Front Page Section: Late Fall/Haunted Edition 2017
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|POLITICS |PRESS RELEASES |BANNER PHOTOS ABOVE OF: SHOWING AT BUENUVENTURA ART GALLERY |POLICE-SHERIFF-FIRE-EMERGENCY |............ |............ |............ |............ |............ |............
|LAKE CASITAS WATER LEVELS |LAKE CASITAS RECREATIONAL AREAS |............ |............ |............ |............ |............
Moon/Pier Photos Above By: George A. Robert
Supermoon By: Rellis Smith


Introduction Paragraph By: J. B. Robinson
Column By: Whisenhunt Communications
Posted: 10/15/17

Because of the importance of water to the City of Ventura, we are adding the appointment of Kevin Brown to the front page of the Halloween Edition of Our Town Biz. No, this is no hoax; it is real. It APPEARS, and I repeat APPEARS, the City of Ventura has selected a qualified person to manage our water problems here in Ventura.

Brown has been appointed to the position of Ventura Water General Manager. Brown was selected through an open recruitment process and joined the City of Ventura on September 18, 2017.

Brown has more than 28 years of public sector experience as a Navy Civil Engineer Corps Officer with a focus on customer satisfaction, environmental compliance, planning, budgeting, design, construction and facilities maintenance programs. He managed 10 unique water and sanitation districts negotiating interagency agreements, establishing water standards, maintaining systems and building new capacity.

Brown is a licensed professional engineer with professional affiliations including the Society of American Military Engineers and the American Public Works Association. He is a graduate of the Kellogg School of Management, Northwestern University Advanced Executive Program. He has a master's degree in Business Administration from DePaul University in Chicago, Illinois, and a bachelor's degree in Ocean Engineering from the United States Naval Academy.

Brown will manage Ventura's water and wastewater division that accounts for more than $94.5 million in annual revenue serving over 28,000 customers with a staff of 90.


By Richard Senate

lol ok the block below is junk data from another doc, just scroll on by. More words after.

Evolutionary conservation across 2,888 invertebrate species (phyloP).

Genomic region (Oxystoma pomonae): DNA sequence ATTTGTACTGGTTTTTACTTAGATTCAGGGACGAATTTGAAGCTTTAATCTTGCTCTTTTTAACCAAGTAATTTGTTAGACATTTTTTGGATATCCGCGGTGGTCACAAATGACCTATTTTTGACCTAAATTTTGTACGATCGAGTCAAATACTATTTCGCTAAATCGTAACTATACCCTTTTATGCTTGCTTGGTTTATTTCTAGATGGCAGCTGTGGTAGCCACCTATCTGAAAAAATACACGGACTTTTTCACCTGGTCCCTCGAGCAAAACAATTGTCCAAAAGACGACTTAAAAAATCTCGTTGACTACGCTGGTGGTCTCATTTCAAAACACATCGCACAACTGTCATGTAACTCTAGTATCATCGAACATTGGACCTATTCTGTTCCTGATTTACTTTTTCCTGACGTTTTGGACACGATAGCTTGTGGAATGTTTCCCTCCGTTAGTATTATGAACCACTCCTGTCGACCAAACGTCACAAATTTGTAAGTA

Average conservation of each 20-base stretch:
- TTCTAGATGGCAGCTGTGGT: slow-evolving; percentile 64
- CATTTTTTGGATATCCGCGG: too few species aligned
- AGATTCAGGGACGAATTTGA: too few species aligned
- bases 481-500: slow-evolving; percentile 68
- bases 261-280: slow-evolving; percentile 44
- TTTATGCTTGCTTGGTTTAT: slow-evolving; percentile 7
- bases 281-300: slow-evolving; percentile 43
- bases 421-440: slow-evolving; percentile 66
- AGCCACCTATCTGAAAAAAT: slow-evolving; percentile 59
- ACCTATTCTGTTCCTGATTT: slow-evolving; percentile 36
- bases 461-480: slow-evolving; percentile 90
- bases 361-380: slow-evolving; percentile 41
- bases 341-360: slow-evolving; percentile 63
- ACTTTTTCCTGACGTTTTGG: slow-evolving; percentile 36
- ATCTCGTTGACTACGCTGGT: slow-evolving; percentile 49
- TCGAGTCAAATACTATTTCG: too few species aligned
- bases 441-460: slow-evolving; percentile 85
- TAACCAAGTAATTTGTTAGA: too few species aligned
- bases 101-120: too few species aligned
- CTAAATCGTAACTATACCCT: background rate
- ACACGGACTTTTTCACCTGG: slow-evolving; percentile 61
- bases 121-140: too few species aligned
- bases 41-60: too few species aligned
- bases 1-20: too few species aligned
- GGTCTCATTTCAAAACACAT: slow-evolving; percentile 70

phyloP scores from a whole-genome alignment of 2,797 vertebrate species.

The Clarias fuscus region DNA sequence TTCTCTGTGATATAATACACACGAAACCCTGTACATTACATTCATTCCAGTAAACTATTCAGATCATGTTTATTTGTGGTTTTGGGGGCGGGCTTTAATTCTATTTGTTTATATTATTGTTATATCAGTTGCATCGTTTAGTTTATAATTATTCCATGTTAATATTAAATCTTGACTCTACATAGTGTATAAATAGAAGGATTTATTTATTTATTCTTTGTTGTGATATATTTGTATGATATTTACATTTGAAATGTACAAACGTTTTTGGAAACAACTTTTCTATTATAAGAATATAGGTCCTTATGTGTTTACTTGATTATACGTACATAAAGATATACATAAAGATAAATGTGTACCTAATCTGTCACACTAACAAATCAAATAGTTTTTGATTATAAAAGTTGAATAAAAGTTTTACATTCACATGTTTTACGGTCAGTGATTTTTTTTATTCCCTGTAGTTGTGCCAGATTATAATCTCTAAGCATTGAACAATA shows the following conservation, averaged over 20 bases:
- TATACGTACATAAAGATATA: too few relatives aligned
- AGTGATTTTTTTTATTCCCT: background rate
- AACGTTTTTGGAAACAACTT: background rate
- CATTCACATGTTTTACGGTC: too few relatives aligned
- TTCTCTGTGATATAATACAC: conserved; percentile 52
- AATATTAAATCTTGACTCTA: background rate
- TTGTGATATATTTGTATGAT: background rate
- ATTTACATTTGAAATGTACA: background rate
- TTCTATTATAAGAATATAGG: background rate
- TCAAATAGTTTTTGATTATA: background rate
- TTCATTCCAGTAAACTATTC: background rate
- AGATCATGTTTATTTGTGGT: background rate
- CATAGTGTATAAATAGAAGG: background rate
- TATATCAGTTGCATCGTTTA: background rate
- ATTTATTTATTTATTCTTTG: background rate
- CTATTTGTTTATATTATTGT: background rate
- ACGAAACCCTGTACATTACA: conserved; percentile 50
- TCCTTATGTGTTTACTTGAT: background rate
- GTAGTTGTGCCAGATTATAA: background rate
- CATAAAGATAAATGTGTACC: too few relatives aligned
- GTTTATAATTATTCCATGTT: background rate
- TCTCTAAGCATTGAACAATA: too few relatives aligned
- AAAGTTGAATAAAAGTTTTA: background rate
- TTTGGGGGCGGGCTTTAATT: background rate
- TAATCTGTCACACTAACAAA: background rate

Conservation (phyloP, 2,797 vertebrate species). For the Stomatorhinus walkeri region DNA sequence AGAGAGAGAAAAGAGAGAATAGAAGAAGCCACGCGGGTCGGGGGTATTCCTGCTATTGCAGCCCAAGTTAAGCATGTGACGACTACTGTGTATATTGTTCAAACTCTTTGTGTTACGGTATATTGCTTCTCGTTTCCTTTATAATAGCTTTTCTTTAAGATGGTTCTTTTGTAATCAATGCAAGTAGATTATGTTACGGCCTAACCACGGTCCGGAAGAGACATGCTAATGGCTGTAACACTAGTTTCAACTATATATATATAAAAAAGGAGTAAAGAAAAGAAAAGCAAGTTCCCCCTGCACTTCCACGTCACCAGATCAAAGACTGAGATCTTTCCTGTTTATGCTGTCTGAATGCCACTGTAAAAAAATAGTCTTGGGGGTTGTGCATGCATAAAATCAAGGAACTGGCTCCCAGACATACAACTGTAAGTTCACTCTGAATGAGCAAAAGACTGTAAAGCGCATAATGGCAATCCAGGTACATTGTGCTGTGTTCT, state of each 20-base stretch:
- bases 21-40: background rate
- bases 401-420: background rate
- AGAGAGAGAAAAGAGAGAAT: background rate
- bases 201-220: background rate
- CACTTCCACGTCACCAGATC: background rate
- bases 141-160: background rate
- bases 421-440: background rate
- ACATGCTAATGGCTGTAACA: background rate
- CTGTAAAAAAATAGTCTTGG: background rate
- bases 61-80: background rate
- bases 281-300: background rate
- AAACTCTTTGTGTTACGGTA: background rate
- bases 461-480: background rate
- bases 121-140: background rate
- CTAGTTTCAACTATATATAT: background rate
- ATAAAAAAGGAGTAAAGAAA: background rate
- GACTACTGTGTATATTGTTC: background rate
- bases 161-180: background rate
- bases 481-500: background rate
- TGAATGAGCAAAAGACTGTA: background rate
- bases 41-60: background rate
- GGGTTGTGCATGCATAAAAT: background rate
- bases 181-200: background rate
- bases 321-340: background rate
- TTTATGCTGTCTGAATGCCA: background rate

Posted: 10/10/17

The State of California has two officially designated haunted houses. One is the Whaley House in old Town San Diego, the other is the Winchester Mystery House in San Jose. Both have been investigated and documented as really haunted. I believe that the state should recognize a Third Haunted Site - the Ventura Olivas Adobe. The number of paranormal events at the Olivas Adobe far exceeds the ones reported at Whaley house and the infamous Winchester House. Both are well known for their ghosts; however, Olivas has recorded events that go back decades.

The stories of ghosts date back to the 19th Century; however, the modern accounts start in 1972 when it was opened as a historic house museum. Staff and visitor tell of encountering a number of phantoms. The most seen is that of a lady in a long black dress who walks the second floor and looks out the window. It is thought that the ghostly woman is the restless shade of Teodora Olivas, the wife of the builder and the mother of his 21 children. She continues to be reported, however, if she walks the old hacienda, she isn't alone. Other ghosts seen here are: the phantom of a little girl in a white night dress, a ghost monk in a brown robe, a woman in a white (wedding?) dress, a little boy in brown, a man in a big hat and boots, a woman with a baby and a ghostly watch dog, chained up on the porch, by a phantom chain. These ghosts have been seen, photographed, videotaped and recorded on tape.

Years ago the TV show "Sightings" (Fox) came to the old adobe to investigate the site. Experts were brought in and at the end of the taping the director said that of all the houses the team visited in the United States, only three produced paranormal results - the Olivas Adobe was one of the three. They recorded a phantom voice, and the psychic they brought in saw the face of a man in one of the mirrors of the house.